That detail? Peter’s bitter weeping after hearing the cock crow the morning after he’d betrayed his Lord. Let me quote a little and leave it at that.

To us today, this hardly seems an extraordinary detail of the narrative, however moving we may or may not find it; we would expect Peter to weep, and we certainly would expect any narrator to think the event worth recording. But, in some ways, taken in the context of the age in which the Gospels were written, there may well be no stranger or more remarkable moment in the whole of scripture. What is obvious to us — Peter’s wounded soul, the profundity of his devotion to his teacher, the torment of his guilt, the crushing knowledge that Christ’s imminent death forever foreclosed the possibility of seeking forgiveness for his betrayal — is obvious in very large part because we are the heirs of a culture that, in a sense, sprang from Peter’s tears… To the literate classes of late antiquity, however, this tale of Peter weeping would more likely have seemed an aesthetic mistake; for Peter, as a rustic, could not possibly have been a worthy object of a well-bred man’s sympathy, nor could his grief possibly have possessed the sort of tragic dignity necessary to make it worthy of anyone’s notice… But…it is only in Peter that one sees [as literary critic Erich Auerbach noted] “the image of man in the highest and deepest and most tragic sense.” Yet Peter remains, for all that, a Galilean peasant. This is not merely a violation of good taste; it is an act of rebellion. [166-7]

“Atheist Delusions”: what I learned

I joined a book club this year — 4 books, 4 evenings with great desserts — led by Paul Doerksen, teacher at Mennonite Brethren Collegiate Institute, here in Winnipeg. On the menu tonight is Atheist Delusions: The Christian Revolution and Its Fashionable Enemies by David Bentley Hart.

It’s been a slog, frankly, reading this book, but that’s why one joins activities like this, I suppose — to persist in what’s good for one, not just the dessert! Hart takes on the current atheist apologists, none of whom I’ve read, and also considers in some detail the first four or five centuries of Christian history, with which I’m also not as familiar as I probably should be.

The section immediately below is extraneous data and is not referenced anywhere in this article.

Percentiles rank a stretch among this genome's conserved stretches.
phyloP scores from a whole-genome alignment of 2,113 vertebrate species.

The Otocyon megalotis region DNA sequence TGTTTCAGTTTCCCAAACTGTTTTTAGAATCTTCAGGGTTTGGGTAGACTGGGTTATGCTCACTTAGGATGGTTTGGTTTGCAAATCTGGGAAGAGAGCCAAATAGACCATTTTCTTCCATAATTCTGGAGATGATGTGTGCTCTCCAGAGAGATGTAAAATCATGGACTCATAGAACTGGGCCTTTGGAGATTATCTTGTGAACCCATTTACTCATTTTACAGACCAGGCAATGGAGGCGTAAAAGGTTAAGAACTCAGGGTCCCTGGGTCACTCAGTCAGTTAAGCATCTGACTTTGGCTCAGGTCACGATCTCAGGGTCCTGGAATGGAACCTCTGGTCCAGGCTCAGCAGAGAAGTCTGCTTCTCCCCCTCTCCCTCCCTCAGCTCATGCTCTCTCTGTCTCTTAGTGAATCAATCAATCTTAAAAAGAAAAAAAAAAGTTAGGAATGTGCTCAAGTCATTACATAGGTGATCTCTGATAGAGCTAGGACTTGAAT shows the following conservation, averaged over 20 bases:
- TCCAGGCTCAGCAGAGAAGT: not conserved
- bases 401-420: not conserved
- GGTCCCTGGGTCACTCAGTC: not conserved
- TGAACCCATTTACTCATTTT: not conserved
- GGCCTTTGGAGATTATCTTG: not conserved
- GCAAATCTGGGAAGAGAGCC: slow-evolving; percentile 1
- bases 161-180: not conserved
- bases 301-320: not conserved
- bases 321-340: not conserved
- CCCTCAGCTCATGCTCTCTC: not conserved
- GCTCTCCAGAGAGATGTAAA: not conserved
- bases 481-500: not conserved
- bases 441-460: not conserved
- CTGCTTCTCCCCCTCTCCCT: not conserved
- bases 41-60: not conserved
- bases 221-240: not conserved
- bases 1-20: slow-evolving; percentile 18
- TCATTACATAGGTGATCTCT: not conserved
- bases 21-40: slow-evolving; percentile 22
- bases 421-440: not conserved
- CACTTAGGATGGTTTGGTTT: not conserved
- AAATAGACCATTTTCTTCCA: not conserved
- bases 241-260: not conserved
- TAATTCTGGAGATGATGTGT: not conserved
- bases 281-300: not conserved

But here’s what I learned:

1. The current crop of church antagonists (Hitchens, Harris, Dawkins, Dennett, Pullman) are hardly worthy of the name. Theirs are “vacuous arguments afloat on oceans of historical ignorance.” The church used to have opponents of stature, of whom Nietzsche was the greatest, having at least had “the good manners to despise Christianity…for what it actually was — above all, for its devotion to an ethics of compassion…” 

2. The view of the past that modernity (whose “primal ideology” is nihilism) has given us — and one we’ve probably all absorbed — is just plain wrong. This false narrative, based on distorted history, tells us that the dark, confused Middle Ages gave way to “a new and revolutionary age of enlightenment and reason.” 

3. In fact, Christianity brought something entirely new and profoundly remarkable into the world (along with its single historical claim: Christ’s resurrection).  It was a “cosmic sedition” that gave “a vision…of humanity in its widest and deepest scope, one that finds the full nobility and mystery and beauty of the human countenance — the human person — in each unique instance of the common nature.” 

“For what it is to be human has been, in some real way, irrevocably altered.” 

This good news, he notes, evolving within a pagan culture of spiritual and moral decline, was “uncommonly attractive to women.” It imparted to the world “a deep and imperturbable joy.” And it started hospitals. (On the grounds of Christian charity, Hart gives not an inch — the range of Christians’ exertions on behalf of others was “astonishing.”)

Hart’s style is as vigorous and compelling as it is complex, and he has a magnificent capacity for what seems to me a kind of (usually) holy sarcasm. I’m tempted to quote him endlessly here, but first I want to hear how Paul Doerksen will pull Hart’s thesis together — he’s read the book at least twice — and what the rest of the participants of the group will have to say.